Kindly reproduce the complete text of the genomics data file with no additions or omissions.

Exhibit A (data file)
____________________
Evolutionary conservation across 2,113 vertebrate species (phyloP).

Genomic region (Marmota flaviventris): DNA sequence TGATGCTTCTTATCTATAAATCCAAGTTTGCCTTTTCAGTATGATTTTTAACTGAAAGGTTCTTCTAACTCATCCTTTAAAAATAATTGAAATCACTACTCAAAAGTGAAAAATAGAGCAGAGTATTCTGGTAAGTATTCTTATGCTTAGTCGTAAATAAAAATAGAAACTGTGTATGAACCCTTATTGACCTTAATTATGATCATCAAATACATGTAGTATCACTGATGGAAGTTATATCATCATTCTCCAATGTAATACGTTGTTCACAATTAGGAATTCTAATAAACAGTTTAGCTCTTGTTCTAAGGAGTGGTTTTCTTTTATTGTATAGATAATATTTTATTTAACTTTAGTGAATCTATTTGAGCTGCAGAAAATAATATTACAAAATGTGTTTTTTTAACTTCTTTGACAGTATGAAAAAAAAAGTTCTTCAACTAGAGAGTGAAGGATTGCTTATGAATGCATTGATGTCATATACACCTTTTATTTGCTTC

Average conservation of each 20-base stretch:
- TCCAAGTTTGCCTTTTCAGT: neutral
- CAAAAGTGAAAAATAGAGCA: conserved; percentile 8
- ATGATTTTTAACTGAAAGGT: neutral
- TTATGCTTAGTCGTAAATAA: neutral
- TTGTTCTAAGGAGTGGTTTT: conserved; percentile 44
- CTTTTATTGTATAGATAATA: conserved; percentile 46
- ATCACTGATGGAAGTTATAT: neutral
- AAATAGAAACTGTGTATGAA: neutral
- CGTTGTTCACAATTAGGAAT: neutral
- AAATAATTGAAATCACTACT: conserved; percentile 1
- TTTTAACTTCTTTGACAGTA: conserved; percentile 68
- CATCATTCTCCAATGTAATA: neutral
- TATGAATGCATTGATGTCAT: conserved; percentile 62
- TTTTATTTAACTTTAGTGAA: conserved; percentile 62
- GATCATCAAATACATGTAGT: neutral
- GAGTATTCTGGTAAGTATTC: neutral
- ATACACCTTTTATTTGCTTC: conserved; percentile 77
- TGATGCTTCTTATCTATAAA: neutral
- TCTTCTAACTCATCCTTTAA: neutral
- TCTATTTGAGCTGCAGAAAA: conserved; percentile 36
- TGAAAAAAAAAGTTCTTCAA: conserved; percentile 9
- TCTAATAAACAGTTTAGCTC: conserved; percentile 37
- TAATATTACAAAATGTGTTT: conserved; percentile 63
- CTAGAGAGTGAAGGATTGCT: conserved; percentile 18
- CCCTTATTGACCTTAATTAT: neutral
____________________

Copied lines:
Evolutionary conservation across 2,113 vertebrate species (phyloP).

Genomic region (Marmota flaviventris): DNA sequence TGATGCTTCTTATCTATAAATCCAAGTTTGCCTTTTCAGTATGATTTTTAACTGAAAGGTTCTTCTAACTCATCCTTTAAAAATAATTGAAATCACTACTCAAAAGTGAAAAATAGAGCAGAGTATTCTGGTAAGTATTCTTATGCTTAGTCGTAAATAAAAATAGAAACTGTGTATGAACCCTTATTGACCTTAATTATGATCATCAAATACATGTAGTATCACTGATGGAAGTTATATCATCATTCTCCAATGTAATACGTTGTTCACAATTAGGAATTCTAATAAACAGTTTAGCTCTTGTTCTAAGGAGTGGTTTTCTTTTATTGTATAGATAATATTTTATTTAACTTTAGTGAATCTATTTGAGCTGCAGAAAATAATATTACAAAATGTGTTTTTTTAACTTCTTTGACAGTATGAAAAAAAAAGTTCTTCAACTAGAGAGTGAAGGATTGCTTATGAATGCATTGATGTCATATACACCTTTTATTTGCTTC

Average conservation of each 20-base stretch:
- TCCAAGTTTGCCTTTTCAGT: neutral
- CAAAAGTGAAAAATAGAGCA: conserved; percentile 8
- ATGATTTTTAACTGAAAGGT: neutral
- TTATGCTTAGTCGTAAATAA: neutral
- TTGTTCTAAGGAGTGGTTTT: conserved; percentile 44
- CTTTTATTGTATAGATAATA: conserved; percentile 46
- ATCACTGATGGAAGTTATAT: neutral
- AAATAGAAACTGTGTATGAA: neutral
- CGTTGTTCACAATTAGGAAT: neutral
- AAATAATTGAAATCACTACT: conserved; percentile 1
- TTTTAACTTCTTTGACAGTA: conserved; percentile 68
- CATCATTCTCCAATGTAATA: neutral
- TATGAATGCATTGATGTCAT: conserved; percentile 62
- TTTTATTTAACTTTAGTGAA: conserved; percentile 62
- GATCATCAAATACATGTAGT: neutral
- GAGTATTCTGGTAAGTATTC: neutral
- ATACACCTTTTATTTGCTTC: conserved; percentile 77
- TGATGCTTCTTATCTATAAA: neutral
- TCTTCTAACTCATCCTTTAA: neutral
- TCTATTTGAGCTGCAGAAAA: conserved; percentile 36
- TGAAAAAAAAAGTTCTTCAA: conserved; percentile 9
- TCTAATAAACAGTTTAGCTC: conserved; percentile 37
- TAATATTACAAAATGTGTTT: conserved; percentile 63
- CTAGAGAGTGAAGGATTGCT: conserved; percentile 18
- CCCTTATTGACCTTAATTAT: neutral